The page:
Last week, we went on a hike with a few friends. While we were getting ready to start our walk, a couple of children played nearby, greeting each other and chatting. A friend offhandedly mentioned that her son ” . . . is an observer” after he declined an invitation to play with a stick my daughter offered him.
In infancy, being observant is considered a desirable trait. Children are lauded for taking notice of the world around them. As they grow and become capable of taking more action, our expectations of them change. Being observant and watching becomes less praised and, even less often, fostered.
As as teacher/student, I have had entire assignments dedicated to teaching us adults how to observe. Books, articles, tips, and handouts have been written to assist me in learning to do something that once came naturally to me – observation.
Observation is a state of quiet and focused attention that cannot occur when the mind is in motion. The less you do, the more you observe. Start with a calm peaceful atmosphere and let your mind tune into the present. Clear your head. Let all your senses awaken. rid yourself of preconceived notions. To observe means to be open and detached so you can see the situations more clearly. An observer must quiet down and let go of prejudices.” – Your Self-Confident Baby (Gerber & Johnson)
I was thinking about this as I watched Greysen and a group of her friends go on a walk that day. My mission: look for natural materials that we can collect and use as play things at home. Greysen’s mission? It turns out that she had many. Only one (the food related one) I could have predicted.
If I had articulated my plan of looking for rocks, to her maybe she would have found more rocks. I also could have probably thrown in some comments about weight, size, texture, or any number of interesting attributes that would have made great emergent lessons in math.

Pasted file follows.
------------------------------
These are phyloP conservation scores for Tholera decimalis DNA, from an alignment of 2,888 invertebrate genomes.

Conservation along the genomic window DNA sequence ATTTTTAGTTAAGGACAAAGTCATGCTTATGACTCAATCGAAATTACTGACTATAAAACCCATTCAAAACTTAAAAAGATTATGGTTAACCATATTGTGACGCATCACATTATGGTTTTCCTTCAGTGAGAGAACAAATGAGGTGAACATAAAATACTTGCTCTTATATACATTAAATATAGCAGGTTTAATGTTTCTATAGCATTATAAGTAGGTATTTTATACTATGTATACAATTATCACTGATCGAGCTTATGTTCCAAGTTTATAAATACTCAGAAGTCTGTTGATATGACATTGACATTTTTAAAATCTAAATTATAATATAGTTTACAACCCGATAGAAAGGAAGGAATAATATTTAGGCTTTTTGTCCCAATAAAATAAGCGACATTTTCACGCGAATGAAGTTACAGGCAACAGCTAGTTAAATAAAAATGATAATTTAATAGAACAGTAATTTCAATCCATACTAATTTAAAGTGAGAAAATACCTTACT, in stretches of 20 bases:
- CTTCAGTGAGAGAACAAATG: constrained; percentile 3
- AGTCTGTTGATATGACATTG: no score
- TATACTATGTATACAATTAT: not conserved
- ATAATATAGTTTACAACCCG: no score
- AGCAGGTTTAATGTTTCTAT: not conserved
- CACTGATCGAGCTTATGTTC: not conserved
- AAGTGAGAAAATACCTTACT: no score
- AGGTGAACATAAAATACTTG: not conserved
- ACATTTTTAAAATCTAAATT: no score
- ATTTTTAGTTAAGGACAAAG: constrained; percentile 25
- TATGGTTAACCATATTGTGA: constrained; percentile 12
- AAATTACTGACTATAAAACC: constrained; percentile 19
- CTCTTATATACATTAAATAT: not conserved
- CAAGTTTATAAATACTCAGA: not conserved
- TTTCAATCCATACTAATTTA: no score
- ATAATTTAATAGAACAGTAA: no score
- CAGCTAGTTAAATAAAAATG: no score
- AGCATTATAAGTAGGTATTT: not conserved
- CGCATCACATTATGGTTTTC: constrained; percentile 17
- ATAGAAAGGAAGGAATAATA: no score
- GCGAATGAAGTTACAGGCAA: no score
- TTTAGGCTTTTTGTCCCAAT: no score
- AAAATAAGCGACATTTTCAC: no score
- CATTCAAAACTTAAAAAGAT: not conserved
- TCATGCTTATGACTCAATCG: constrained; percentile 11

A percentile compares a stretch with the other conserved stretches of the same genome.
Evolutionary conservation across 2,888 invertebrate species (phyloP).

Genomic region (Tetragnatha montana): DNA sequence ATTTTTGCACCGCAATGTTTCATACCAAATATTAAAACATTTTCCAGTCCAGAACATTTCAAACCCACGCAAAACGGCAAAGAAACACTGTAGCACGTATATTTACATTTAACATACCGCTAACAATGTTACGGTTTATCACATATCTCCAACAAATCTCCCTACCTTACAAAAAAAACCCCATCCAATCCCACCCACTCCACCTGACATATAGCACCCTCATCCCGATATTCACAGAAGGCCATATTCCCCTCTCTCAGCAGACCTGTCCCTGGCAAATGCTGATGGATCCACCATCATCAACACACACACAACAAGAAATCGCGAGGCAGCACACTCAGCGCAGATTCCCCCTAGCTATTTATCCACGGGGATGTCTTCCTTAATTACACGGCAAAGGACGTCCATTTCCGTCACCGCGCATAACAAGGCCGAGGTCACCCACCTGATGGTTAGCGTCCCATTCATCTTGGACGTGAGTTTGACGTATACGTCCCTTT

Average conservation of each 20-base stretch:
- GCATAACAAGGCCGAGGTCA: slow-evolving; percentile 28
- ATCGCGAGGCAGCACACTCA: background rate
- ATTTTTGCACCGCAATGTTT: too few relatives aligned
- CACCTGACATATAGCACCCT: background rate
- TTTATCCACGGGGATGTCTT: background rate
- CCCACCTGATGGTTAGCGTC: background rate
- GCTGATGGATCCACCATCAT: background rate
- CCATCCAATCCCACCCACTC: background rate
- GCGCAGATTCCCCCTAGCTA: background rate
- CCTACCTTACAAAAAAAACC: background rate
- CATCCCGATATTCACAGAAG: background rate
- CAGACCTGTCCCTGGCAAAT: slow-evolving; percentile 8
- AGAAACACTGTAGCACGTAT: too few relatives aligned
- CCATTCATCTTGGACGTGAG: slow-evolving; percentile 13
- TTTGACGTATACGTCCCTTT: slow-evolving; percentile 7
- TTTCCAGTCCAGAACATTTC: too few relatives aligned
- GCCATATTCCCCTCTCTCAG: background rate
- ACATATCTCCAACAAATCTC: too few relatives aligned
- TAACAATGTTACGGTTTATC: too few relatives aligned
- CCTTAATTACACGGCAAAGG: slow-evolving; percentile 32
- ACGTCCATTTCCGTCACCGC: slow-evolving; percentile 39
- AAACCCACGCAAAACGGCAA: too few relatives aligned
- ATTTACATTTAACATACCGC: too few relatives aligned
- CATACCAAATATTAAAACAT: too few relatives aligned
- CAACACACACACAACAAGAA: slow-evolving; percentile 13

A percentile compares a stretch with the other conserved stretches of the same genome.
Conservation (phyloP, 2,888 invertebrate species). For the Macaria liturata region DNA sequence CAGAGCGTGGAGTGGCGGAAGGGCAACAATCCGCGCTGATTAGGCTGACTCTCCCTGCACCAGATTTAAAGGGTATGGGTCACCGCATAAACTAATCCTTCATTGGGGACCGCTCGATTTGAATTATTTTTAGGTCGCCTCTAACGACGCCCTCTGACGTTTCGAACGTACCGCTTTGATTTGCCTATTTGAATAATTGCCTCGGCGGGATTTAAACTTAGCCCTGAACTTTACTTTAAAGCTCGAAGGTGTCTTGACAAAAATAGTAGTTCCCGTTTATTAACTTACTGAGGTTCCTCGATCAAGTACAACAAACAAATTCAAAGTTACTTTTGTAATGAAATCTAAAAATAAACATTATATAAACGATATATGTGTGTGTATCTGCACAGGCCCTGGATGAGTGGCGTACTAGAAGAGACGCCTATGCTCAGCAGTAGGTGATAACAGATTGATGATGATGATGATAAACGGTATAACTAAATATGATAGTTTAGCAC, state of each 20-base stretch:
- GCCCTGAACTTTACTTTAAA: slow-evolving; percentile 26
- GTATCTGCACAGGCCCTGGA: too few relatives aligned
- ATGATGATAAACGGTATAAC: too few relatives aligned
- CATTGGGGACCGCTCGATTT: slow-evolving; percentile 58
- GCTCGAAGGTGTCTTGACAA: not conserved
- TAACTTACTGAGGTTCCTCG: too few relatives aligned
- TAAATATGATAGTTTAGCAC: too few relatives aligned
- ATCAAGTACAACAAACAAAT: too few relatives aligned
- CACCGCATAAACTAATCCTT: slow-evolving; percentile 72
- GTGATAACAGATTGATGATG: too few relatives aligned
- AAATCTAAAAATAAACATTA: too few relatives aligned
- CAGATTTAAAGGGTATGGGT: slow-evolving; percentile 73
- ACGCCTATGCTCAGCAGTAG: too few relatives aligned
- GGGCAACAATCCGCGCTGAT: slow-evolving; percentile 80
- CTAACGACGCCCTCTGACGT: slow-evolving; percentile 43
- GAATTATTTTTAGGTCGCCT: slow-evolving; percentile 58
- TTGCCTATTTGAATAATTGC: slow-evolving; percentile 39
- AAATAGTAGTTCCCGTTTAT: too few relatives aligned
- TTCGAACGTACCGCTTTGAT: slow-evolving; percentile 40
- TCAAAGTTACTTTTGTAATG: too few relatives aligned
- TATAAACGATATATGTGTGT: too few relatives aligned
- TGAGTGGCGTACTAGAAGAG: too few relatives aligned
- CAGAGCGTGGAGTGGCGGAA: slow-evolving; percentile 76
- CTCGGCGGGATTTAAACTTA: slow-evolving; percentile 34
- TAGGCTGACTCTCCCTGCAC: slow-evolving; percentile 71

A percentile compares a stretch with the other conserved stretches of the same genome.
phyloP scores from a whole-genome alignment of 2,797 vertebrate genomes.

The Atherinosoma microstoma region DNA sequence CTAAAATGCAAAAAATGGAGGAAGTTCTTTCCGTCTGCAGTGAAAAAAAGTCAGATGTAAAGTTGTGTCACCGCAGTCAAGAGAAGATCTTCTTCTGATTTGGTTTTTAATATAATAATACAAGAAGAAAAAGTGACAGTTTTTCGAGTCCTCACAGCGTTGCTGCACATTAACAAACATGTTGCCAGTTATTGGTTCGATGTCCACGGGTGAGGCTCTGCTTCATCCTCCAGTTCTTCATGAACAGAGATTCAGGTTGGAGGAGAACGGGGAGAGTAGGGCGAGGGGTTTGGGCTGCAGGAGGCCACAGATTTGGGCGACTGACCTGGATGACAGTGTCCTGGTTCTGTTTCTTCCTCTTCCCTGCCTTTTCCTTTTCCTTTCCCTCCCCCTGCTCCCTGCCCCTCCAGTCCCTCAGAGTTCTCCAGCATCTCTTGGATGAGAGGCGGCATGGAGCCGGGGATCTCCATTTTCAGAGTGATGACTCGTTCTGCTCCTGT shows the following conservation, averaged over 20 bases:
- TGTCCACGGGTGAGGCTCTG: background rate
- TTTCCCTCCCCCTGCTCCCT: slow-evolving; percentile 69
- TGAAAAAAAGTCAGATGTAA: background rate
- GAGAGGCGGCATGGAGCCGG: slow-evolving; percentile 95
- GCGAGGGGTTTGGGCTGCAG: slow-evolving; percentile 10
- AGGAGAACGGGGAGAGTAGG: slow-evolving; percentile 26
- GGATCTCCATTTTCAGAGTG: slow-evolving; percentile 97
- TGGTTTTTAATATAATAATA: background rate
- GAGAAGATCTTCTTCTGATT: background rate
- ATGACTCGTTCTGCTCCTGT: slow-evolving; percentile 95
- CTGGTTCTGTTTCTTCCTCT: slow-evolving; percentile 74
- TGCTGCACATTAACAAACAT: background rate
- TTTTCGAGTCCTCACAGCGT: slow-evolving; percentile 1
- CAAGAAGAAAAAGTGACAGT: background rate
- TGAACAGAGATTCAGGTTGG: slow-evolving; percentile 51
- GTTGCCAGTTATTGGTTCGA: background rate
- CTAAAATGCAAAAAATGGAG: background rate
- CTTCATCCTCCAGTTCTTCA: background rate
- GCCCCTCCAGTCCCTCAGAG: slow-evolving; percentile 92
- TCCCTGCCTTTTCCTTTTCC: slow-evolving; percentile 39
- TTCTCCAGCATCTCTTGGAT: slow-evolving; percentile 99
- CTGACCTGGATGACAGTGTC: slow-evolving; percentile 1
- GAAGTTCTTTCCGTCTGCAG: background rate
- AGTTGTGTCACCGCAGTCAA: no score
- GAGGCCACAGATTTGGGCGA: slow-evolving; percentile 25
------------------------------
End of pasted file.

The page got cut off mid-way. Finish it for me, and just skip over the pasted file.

Instead, I walked. I listened. I watched. Sometimes I responded to the observations she was making. In addition to learning more about rocks (a current interest of hers), she also experienced some lessons in trails, negotiation of scarce resources (AKA snacks), and balance. Fantastic and interesting lessons in math were lost, but time to revel in observation was preserved.
I’m grateful for the freedom to support Greysen and Moon’s learning in the manner of my choosing. If, however, I needed to organize their learning to achieve specific outcomes, as may schools who have state curriculums to follow do, I would have likely chosen a top-down approach to our learning experience.
Teaching Greysen about rocks would not have given her the same information that she has learned by picking them up, walking over them, tossing, and touching them. Observations and experiences have taught her lessons that I would have overlooked. For instance, Greysen said that the rock was hot from the sun. By catching that one observation, I now know that Greysen has some understanding of the sun’s ability to radiate heat. The heat warms the earth, and thus the rock in her hand.
Sometimes the most important lesson is the one you refrain from teaching. What started as a walk full of potential lessons for my daughter also became a lesson for me. The time to observe and the space to experience life in the way that comes naturally to children is as valuable as all the information we hope to share.
Do you think there are other valuable skills besides observation that young children are strong in but that we need to work at maintaining as we age?